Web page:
How to Crop Landscape 16:9 Videos to Vertical 9:16 using ffmpeg for YouTube Shorts or TikTok
It's another new year! Still feels like 2020! Noooo!!
In this post, I will be showing some
ffmpeg commands that can be used to convert 720p or 1080p 16:9 video into a 9:16 format that will allow it to work in YouTube Shorts. I'm a long time Youtuber, but I'm also someone who thought up until yesterday that "TikTok" had a space between Tik and Tok. That'd be like writing "You Tube"! Jeez.
But with YouTube Shorts, I've been understanding more the appeal of quick and dismissable videos. It's much more of a "feed" where videos come to you for judgement, to be viewed or scrolled past, rather than selected or competing for your attention with clickbait. Then again, the alternative is now the algorithm is in even more control of what you see, and it's even more short-attention focused... Uh, anyway.
Let's say your source video file is
input.mp4, and has the dimensions of
1280x720 (width x height). This is the default resolution for the Nintendo Switch 30 second gameplay recordings.
The below command will turn it into a 720x1280 video named
output.mp4, cropping out from the center:
ffmpeg -i input.mp4 -vf "crop=405:720:437:0,scale=720:1280" output.mp4
There are two main arguments of interest in the command, and those are crop and scale. For crop:
In this case, my source video was 1280x720. I want to keep the height the same (720), but change the width for 9:16 format. This means multiplying
720*(9/16) = 405. So crop_width is 405, crop_height is 720.
Then for the origin offsets, origin_x is set to allow a width of 405 to be centered within the original 1280 canvas. This requires
orig_width/2 - crop_width/2, or
1280/2 - 405/2 = 437.5, or 437. origin_y is 0 as we are going to keep the full height.
The red area in the below photo is the centered 405x720 region within the source 1280x720 video:
The result of the crop operation is going to be a 405x720 video. But wait, we want 720x1280! Well, this is as high quality as this type of crop is going to be, but we can upscale the video. I did this step as I read online that 600x600 are the minimum bounds for a YT short.
The scale arguments:
So this will then scale the result of the crop into the desired resolution. Then, to upload this video to YouTube, include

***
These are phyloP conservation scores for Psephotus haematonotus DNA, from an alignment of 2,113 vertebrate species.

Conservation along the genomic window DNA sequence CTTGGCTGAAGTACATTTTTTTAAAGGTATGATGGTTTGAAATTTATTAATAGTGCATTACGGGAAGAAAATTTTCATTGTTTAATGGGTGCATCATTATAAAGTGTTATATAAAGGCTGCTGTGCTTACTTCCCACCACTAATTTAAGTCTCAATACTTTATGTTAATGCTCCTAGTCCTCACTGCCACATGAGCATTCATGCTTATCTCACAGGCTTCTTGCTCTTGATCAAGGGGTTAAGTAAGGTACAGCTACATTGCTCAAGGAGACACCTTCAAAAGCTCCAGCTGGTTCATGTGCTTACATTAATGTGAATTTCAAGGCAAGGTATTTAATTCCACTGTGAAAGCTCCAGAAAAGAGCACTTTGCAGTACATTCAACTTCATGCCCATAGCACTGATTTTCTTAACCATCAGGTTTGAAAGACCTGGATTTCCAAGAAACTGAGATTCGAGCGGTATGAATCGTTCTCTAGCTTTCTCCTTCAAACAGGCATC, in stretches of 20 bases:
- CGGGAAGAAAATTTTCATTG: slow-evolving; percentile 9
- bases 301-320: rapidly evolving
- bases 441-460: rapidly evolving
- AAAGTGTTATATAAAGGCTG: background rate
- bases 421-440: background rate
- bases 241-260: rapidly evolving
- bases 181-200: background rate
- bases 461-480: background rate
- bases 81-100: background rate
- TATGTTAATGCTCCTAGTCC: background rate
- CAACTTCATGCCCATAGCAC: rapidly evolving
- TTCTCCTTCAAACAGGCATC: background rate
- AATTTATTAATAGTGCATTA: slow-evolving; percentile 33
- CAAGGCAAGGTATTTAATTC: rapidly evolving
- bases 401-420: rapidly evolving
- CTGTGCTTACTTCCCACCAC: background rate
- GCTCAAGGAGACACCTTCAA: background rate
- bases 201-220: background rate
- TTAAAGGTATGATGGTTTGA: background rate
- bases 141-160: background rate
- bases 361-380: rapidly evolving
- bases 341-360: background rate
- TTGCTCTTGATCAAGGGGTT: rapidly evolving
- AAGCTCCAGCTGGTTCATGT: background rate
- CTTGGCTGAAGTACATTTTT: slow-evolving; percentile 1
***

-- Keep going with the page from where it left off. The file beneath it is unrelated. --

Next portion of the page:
#Shorts in the title or description, as of this time of writing.
You can modify the crop and scale commands here to make square or other dimensions of videos as well. ffmpeg can also do more things, like merging two videos into one, or applying blur effects. These will usually use complex-filter argument however, and need to be used instead of the above crops (replacing them with complex-filter syntax) or chaining the output of the above crops into the new merges/blurs.
For simply turning recorded gameplay into a vertical format however, using only the crop and scale filter commands detailed on this page get you a lot of mileage out of not a lot of tinkering.
The above video was my first 9:16 video. You can confirm it did actually become a "Short" by opening your YT channel in the iOS or Android app and viewing it.
As seen here, the Shorts-style video gets out to a lot more people a lot quicker than the landscape style video is able to. This "kind of" can help level the playing field for small creators to get their content discovered quicker.
For the traffic for the video on the left, >90% of views came from "Shorts feed", which is another indication that the vertical video is being considered a short.
Final convenience note: In the above, given a
1280x720 source video, a
405x720 vertical one was cropped out of it. If the video were instead
1920x1080, the equivalent crop would be
607x1080. Likewise, for a
2560x1440 source, the 9:16 crop wouold be
810x1440. These are calculated by multiplying the source height by